Tuesday, July 20, 2021

Amy Makechnie

Amy Makechnie is the author of the critically acclaimed debut novel, The Unforgettable Guinevere St. Clair. Her second novel, Ten Thousand Tries, was written for all the kids, the ones who have ever had the audacity to try and try and try again.

My Q&A with the author:

How much work does your title do to take readers into the story?

Ten Thousand Tries immediately alludes to a theory that Malcom Gladwell made famous and which my main character, Golden, seizes upon: that you can master anything by doing it ten thousand times. (Gladwell also says this does not apply to sports, but I wasn’t about to tell Golden that!) Golden is convinced that with enough effort, he can take his team to the soccer championship, stop Lucy Littlehouse from moving away, and prevent his dad from losing to the three worst letters in the alphabet: A-L-S. The title is wonderfully alliterative and works well, but the original title was When We Were Golden. Even now I am still a bit partial to the original.

What's in a name?

Whenever I meet people with interesting names, I write them down. This is what happened with my main character, Golden. As soon as I heard it, I knew I’d have to use it someday! For an 8th grade boy, “Golden” can be a tough one. His frenemies give him all sorts of nicknames, “Goldfish,” “Golden Macaroni,” “Goldilocks.” Despite the teasing, Golden feels destined to do something great in his life. His name represents so many hopes and dreams that we have during the middle school years. Benny Ho is Golden’s best friend with Chinese ancestry. Lucy Littlehouse is the next door neighbor best friend with long blond braids and rollerskates. I love the alliteration of her name, and “Littlehouse” is just cute.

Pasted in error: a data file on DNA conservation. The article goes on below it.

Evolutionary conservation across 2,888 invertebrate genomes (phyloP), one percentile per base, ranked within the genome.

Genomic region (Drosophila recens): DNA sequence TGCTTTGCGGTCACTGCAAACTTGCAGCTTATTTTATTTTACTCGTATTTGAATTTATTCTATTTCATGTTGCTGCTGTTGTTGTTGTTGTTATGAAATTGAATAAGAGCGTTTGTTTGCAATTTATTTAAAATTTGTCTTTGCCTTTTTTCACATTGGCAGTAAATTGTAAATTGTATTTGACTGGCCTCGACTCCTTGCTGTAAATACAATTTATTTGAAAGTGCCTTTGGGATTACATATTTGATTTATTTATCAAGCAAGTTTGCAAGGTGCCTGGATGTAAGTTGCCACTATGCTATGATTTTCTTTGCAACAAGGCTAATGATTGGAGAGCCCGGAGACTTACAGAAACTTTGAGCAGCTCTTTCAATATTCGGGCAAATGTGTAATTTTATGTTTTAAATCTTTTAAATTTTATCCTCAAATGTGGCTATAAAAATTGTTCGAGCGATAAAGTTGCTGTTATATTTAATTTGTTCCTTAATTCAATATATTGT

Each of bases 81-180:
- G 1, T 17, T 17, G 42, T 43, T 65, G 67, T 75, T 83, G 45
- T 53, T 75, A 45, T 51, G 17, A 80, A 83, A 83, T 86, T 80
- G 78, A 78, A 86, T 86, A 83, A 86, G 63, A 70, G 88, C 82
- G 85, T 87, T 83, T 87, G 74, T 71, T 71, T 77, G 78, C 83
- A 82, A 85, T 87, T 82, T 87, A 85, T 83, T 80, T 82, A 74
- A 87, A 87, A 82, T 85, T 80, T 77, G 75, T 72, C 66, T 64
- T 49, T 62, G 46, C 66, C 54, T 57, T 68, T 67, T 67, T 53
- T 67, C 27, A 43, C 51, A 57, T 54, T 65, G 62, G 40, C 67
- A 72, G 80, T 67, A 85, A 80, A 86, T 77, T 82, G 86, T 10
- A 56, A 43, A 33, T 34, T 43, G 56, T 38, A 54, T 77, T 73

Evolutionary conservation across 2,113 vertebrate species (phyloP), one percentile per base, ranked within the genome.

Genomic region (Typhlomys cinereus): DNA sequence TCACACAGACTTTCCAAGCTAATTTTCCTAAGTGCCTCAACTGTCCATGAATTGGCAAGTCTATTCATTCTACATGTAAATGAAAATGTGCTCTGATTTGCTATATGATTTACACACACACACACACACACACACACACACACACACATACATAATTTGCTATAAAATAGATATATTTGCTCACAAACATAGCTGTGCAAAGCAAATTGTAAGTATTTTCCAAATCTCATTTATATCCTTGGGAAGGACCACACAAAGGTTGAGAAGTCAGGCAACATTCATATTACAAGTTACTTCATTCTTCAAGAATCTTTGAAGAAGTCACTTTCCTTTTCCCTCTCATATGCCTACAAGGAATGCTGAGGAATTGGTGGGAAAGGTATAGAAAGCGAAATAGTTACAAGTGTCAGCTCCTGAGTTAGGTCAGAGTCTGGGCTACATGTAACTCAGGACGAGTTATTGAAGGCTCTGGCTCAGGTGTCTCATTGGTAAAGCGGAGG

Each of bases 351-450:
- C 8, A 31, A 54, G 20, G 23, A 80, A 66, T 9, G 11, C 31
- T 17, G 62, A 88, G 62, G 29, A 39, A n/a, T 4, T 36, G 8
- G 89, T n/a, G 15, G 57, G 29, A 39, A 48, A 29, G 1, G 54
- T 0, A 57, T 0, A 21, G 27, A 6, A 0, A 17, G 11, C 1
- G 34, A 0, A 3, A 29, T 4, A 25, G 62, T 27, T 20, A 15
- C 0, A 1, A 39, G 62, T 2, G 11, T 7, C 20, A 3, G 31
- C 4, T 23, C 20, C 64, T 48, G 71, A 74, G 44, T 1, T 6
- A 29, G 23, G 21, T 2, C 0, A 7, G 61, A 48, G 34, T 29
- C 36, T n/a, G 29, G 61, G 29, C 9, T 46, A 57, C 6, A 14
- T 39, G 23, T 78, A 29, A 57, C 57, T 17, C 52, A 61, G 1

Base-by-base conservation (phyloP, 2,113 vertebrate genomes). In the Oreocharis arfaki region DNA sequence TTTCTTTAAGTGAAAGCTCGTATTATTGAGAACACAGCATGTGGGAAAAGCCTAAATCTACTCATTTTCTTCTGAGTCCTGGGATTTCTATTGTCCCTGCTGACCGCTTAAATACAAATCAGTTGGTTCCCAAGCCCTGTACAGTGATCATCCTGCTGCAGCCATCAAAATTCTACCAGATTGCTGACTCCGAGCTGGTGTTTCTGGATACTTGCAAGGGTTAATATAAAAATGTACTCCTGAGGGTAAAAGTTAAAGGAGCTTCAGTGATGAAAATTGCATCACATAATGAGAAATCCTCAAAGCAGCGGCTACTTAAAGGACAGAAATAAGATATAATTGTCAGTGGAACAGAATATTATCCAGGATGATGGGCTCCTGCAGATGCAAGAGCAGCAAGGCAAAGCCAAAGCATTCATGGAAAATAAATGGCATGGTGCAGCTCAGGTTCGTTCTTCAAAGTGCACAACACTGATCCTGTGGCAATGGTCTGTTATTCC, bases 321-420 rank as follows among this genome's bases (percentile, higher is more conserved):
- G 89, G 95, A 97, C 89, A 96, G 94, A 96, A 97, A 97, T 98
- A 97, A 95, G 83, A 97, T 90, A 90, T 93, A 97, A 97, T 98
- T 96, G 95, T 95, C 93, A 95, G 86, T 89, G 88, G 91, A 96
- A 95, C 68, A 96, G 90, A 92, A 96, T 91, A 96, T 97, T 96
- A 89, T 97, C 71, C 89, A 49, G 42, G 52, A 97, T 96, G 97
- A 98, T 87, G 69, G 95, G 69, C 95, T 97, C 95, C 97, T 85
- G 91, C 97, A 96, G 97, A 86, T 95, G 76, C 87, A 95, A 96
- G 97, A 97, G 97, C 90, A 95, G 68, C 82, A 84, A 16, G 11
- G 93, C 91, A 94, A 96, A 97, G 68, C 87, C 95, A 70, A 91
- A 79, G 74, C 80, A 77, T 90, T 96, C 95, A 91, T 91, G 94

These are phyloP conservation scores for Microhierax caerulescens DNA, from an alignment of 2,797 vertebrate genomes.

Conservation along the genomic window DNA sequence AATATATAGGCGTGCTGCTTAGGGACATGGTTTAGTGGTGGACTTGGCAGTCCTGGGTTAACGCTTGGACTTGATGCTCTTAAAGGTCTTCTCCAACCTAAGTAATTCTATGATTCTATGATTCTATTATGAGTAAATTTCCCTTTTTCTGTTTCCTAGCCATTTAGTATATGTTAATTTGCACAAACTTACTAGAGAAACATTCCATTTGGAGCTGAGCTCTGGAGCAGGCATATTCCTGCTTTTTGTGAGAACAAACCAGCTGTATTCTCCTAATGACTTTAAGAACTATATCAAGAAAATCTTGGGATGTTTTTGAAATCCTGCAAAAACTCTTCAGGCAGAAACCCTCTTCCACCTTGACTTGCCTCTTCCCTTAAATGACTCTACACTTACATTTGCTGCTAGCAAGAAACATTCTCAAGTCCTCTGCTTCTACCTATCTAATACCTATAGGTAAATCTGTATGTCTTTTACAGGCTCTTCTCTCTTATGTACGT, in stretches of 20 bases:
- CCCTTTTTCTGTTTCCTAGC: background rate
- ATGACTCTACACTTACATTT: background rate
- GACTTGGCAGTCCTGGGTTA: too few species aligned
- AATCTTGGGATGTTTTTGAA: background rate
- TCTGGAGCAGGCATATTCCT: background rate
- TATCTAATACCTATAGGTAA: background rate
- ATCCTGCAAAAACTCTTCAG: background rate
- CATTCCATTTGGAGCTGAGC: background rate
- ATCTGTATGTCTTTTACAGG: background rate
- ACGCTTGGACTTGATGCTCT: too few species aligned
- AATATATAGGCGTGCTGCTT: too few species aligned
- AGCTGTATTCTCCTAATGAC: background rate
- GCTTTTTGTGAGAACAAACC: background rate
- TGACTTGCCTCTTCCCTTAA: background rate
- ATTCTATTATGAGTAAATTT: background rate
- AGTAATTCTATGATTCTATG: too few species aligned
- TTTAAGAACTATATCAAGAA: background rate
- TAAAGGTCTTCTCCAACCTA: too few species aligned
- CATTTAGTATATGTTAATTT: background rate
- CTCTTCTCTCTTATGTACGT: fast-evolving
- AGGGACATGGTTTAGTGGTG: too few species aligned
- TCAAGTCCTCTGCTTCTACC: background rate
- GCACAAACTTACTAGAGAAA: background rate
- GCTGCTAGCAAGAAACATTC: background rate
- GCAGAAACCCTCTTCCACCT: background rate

How surprised would your teenage reader self be by your new novel?

A huge reader, she would be shocked and awed that her future self was writing novels! She would also love to read it - I’m sure of. Perhaps I’ve never truly grown up.

Do you find it harder to write beginnings or endings? Which do you change more?

I have a pretty good idea what both the beginning and ending will be, but I tweak and edit the beginning much more than the ending because I know I must pull the reader in right away if I want to keep them reading. With Ten Thousand Tries, I looked forward to and dreaded the ending because there are so many feelings going on. In fact, I cried quite a bit writing it - but not because it’s all sad! There’s just a lot of heart.

Do you see much of yourself in your characters? Do they have any connection to your personality, or are they a world apart?

My characters definitely begin as a part of me. I relate to them on a very personal level. In the beginning I feel I’m often writing from my POV exclusively, but by the end, each character has morphed into their own separate identities, separating from me.

What non-literary inspirations have influenced your writing?

For Ten Thousand Tries, I was hugely influenced by three factors: my good friend who had ALS (amyotrophic lateral sclerosis), my “golden boy” middle-schooler son who was obsessed with Lionel Messi, and the co-ed middle school soccer team I coach. In more general writing terms, my mother and husband have greatly influenced me for the better. My mother because she’s such a terrific storyteller, and my husband because he’s a walking dictionary (it drives me crazy and has been spectacularly helpful).
Visit Amy Makechnie's website.

--Marshal Zeringue